Mori Arts Gallery Center
Closes in 17 days

To anyone who thinks they know about art, there is nothing as cringe-worthy as a contemporary sepia photo. They scream “Fake, Fake, Fake!” Throw in a few elephants, orangutans and some near-naked African women and children and you have a show that any city hipster would rightfully avoid. It’s calendar material; Herb Ritts meets National Geographic; “tasteful” stuff for your mother. Any excuse to skip the show is valid.

To judge without experiencing, however, is to stereotype. “Animal Totems,” now showing at Mori Arts Gallery Center, Roppongi Hills’ for-rent galleries, is a taster for Colbert’s Nomadic Museum, which opened in Odaiba on March 11. Interested in the “shared language and poetic sensibilities of all animals” — including ourselves — Colbert communicates his fascination through large photographic prints and short films.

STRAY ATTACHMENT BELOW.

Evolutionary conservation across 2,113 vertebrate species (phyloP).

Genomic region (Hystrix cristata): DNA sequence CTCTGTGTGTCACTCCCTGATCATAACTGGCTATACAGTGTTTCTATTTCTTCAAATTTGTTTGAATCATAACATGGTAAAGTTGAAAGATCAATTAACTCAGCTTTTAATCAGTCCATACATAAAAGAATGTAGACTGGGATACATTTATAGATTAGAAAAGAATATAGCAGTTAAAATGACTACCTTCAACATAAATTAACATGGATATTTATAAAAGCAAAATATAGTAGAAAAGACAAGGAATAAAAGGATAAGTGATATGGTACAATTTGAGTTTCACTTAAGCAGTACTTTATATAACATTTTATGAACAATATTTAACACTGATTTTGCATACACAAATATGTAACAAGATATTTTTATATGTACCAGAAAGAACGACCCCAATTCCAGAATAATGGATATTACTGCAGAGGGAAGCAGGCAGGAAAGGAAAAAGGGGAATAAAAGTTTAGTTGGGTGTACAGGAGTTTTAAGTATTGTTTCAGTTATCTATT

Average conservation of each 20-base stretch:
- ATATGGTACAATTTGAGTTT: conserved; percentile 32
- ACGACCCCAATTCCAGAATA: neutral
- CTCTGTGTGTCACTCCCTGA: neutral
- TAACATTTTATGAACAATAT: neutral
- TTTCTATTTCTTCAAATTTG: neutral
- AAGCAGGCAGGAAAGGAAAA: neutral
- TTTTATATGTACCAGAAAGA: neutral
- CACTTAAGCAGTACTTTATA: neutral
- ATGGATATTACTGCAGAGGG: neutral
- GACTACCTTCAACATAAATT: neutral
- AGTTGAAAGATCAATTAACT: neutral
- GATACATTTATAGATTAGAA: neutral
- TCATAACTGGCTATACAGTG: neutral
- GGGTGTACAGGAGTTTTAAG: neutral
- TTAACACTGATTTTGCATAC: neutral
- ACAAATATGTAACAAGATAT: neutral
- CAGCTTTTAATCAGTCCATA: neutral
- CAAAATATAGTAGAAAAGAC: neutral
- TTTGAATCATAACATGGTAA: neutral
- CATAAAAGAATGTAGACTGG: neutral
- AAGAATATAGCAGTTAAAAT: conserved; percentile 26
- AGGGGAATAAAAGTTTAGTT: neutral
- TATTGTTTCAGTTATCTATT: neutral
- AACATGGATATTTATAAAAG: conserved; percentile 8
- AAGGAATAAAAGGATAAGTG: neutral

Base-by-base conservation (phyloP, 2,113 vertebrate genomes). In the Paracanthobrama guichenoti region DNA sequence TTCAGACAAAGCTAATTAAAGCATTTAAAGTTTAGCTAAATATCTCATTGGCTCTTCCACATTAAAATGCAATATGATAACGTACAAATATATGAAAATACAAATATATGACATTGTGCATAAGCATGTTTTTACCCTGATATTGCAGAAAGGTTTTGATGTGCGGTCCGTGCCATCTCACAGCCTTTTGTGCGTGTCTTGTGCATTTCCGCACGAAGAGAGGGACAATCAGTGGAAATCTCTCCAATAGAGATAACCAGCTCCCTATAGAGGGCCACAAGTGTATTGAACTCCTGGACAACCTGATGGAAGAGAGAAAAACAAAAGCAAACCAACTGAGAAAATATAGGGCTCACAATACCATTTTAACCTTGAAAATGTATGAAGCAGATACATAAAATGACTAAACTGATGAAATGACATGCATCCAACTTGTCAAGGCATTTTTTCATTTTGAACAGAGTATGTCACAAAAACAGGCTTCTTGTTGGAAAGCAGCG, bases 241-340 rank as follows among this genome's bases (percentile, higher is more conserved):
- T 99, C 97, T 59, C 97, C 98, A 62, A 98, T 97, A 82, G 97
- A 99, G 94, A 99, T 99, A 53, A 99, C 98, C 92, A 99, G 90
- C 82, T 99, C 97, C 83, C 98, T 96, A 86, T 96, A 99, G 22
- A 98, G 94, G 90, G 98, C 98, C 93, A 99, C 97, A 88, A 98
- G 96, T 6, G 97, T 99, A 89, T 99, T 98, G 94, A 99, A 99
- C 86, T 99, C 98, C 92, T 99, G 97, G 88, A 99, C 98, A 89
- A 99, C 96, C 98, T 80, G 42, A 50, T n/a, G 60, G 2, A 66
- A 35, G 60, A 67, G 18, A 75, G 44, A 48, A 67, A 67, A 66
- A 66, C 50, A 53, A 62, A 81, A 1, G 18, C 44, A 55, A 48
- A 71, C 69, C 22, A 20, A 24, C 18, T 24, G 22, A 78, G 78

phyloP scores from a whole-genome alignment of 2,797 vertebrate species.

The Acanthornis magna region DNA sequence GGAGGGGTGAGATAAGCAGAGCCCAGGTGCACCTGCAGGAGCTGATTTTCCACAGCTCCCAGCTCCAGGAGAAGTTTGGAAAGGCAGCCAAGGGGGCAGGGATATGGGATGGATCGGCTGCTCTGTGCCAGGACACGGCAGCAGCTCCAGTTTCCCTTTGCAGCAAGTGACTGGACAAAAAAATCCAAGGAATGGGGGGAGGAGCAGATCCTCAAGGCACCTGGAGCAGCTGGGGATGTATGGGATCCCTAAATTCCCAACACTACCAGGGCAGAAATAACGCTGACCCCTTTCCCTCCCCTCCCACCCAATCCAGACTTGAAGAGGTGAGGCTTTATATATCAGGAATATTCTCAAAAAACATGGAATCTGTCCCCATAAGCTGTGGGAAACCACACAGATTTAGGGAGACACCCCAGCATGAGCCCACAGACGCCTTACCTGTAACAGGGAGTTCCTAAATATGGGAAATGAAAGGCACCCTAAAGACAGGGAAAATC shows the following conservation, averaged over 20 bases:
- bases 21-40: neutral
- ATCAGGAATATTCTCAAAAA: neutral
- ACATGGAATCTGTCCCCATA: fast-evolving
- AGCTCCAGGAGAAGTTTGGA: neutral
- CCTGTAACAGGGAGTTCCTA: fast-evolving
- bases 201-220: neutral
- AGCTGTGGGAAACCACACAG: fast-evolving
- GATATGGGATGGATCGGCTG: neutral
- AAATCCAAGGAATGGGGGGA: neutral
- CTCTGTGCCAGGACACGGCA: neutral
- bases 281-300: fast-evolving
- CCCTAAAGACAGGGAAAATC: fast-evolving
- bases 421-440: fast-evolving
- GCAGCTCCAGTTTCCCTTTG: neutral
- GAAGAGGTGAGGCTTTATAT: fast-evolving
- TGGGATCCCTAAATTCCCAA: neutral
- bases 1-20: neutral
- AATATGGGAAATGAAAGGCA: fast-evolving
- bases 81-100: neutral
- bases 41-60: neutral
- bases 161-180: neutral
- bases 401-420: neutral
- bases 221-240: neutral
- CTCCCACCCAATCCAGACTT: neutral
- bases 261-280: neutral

Moments such as a boy peacefully reading to an elephant are displayed in darkened rooms with warm atmospheric lighting. In all the works — which seem both fake and real — time is slowed down to a dreamlike state where trust is implicit and communication occurs without words. It’s all the stuff cynics can be rightfully cynical about, but if you find yourself irritated by the show’s contrived manner, perhaps its doing its job. Just like an evil movie character who continues to bug you after the film, to annoy is to actually affect. Some may inevitably rush though Colbert’s show, but for those who are able to slow down and remove their critical hats, he just may be able to seduce you.

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